Conditions and diseases
Symptoms and causes
What is it?
Chlamydia is a sexually transmitted infection (STI) caused by the bacterium Chlamydia trachomatis. It is the most common STI in the world. Chlamydia bacteria nestle into the mucous membranes of the genitals. This leads to an inflammation of the urethra, the cervix and sometimes the anus.
Typical symptoms are a purulent discharge and pain while urinating. The symptoms and consequences of a chlamydia infection can vary greatly in women and men.
In general, the most common symptoms that may indicate chlamydia:
- more or different secretions than normal
- pain while urinating
- abnormal blood loss, e.g. between two menstrual periods or after sex
- pain during sex
- pain in the lower abdomen
Sometimes, a woman does not notice that she is infected with chlamydia.
Chlamydia can spread to the internal organs (uterus, fallopian tubes and ovaries). Once the fallopian tubes are affected, the infection can spread further into the abdominal cavity. Such extensive infection of the lower abdomen is called PID (Pelvic Inflammatory Disease) and is a serious condition. Fallopian tube inflammation can be accompanied by fever, abdominal pain and a general feeling of sickness. Provided it is treated quickly with antibiotics and bed rest, a fallopian tube infection can be completely cured. A fallopian tube infection that is not treated, or treated too late, can develop into a PID: this infection can eventually result in scars in the fallopian tubes that lead to infertility.
Chlamydia may also affect the anus. This then causes additional symptoms of bloody discharge, irritation, itching and pain with bowel movements.
A pregnant woman can transfer chlamydia to her baby during childbirth. The baby may develop Chlamydial conjunctivitis or pneumonia. Proper treatment of a woman during her pregnancy will avoid the risk for your child.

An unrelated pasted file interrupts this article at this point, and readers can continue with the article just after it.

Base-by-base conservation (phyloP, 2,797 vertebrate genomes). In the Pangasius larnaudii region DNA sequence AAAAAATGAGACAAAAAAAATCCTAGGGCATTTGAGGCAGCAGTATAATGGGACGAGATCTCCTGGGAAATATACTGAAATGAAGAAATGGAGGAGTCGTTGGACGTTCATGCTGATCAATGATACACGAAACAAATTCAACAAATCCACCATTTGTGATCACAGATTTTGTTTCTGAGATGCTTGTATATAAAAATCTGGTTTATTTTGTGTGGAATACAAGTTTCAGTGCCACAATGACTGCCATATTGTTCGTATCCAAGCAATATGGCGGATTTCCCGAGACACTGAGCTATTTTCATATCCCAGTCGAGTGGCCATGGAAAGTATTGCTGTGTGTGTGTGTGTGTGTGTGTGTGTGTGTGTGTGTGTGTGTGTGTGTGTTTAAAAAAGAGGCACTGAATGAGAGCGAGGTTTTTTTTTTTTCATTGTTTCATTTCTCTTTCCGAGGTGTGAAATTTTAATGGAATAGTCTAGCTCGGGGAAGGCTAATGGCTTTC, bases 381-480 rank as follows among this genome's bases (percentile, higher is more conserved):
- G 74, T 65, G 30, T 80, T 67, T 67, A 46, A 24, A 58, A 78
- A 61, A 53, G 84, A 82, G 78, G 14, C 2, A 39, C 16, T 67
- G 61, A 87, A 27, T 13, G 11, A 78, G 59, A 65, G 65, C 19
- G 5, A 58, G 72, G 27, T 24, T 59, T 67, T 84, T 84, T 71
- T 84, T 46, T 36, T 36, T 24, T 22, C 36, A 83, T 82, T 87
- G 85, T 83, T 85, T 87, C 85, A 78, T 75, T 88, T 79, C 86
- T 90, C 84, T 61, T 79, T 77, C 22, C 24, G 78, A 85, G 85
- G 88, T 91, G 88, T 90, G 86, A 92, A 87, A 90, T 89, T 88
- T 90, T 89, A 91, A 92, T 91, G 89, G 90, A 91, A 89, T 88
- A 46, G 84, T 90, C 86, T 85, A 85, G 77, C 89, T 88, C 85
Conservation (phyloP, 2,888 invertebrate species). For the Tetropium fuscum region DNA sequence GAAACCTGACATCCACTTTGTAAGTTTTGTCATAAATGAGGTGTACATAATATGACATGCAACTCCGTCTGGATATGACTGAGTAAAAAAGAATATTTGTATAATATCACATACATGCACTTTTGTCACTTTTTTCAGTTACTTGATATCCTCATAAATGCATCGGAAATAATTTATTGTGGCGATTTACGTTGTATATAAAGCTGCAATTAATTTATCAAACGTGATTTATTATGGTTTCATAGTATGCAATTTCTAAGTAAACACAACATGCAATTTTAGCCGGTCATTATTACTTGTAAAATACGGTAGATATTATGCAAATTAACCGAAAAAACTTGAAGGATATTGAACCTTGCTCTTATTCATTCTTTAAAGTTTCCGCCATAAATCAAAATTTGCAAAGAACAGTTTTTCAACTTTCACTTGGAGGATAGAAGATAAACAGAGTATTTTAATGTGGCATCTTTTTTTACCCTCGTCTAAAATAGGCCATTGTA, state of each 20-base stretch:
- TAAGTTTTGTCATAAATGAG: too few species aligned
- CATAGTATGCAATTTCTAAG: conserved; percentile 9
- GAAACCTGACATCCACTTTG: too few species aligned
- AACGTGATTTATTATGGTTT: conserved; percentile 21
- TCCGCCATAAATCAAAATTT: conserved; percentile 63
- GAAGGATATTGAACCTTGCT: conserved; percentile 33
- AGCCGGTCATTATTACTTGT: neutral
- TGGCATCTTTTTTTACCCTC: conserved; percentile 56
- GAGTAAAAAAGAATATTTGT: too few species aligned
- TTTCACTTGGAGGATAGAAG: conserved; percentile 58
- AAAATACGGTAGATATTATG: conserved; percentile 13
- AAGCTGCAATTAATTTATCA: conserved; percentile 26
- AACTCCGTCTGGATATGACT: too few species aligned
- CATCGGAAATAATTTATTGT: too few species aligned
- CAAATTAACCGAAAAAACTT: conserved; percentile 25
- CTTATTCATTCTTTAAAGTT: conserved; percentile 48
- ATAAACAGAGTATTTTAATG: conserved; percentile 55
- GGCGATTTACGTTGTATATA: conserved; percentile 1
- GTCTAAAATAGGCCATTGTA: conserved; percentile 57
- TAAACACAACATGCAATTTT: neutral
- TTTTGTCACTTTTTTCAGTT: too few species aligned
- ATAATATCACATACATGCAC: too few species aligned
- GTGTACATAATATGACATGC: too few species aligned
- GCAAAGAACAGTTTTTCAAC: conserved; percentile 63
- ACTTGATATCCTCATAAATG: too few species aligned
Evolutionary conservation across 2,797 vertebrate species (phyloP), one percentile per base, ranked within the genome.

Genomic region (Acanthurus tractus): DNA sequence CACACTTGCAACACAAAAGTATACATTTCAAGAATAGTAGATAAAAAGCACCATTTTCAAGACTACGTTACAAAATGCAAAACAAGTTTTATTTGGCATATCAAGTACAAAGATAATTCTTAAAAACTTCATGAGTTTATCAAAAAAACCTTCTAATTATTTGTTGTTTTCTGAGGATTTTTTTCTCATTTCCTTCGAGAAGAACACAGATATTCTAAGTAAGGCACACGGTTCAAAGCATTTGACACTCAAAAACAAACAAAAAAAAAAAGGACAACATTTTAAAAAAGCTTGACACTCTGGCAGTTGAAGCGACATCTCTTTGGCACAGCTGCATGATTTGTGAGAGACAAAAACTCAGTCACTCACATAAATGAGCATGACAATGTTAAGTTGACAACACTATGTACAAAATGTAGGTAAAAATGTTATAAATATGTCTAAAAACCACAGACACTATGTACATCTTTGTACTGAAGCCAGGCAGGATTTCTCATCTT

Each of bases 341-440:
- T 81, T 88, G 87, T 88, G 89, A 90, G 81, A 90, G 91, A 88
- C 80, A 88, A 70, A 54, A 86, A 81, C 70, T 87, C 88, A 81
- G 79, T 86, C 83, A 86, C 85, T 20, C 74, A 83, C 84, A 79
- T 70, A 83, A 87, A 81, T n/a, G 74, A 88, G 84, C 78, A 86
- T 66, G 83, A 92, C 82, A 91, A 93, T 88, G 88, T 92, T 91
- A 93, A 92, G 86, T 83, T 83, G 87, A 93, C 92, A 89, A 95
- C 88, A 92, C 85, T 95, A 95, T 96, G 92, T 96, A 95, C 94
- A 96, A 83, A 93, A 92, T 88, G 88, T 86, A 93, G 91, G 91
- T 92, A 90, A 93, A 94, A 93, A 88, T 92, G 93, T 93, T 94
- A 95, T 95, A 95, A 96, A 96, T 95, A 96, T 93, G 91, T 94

In men, a chlamydia infection often causes clearer and quicker recognisable symptoms: after just one to several weeks after being infected with chlamydia, there is usually a dripping discharge from the urethra. This secretion is sometimes aqueous, sometimes whitish (suppurative) in consistency. Peeing can also be painful. However, a large proportion of infected men also have no symptoms of a chlamydia infection.
In men, too, the inflammation can spread to other organs. This is much less common than in women. The bacteria (and inflammation) can enter the prostate and epididymis through the vas deferens. This can lead to epididymis inflammation. This inflammation is then accompanied by severe pain in the scrotum, sometimes radiating into the groin. Epididymis inflammation can also cause an inflammation of the testicle itself. This also results in swelling and pain. Sometimes a chlamydia infection spreads to the prostate. This mainly causes urinary problems and fever.
Chlamydia does not always cause obvious symptoms. Unfortunately: even without symptoms, chlamydia is contagious and can be transmitted.
Diagnosis and treatment
Chlamydia is treated with antibiotics. One of the following antibiotics are used:
It is important to know that experiencing a chlamydia infection does not offer any protection for the future: in other words, you can develop another chlamydia infection. Protected sexual contact is therefore indicated (not only for this reason).
Treatment centres and specialisations
Latest publication date: 25/01/2021
Supervising author: Dr Ameye Filip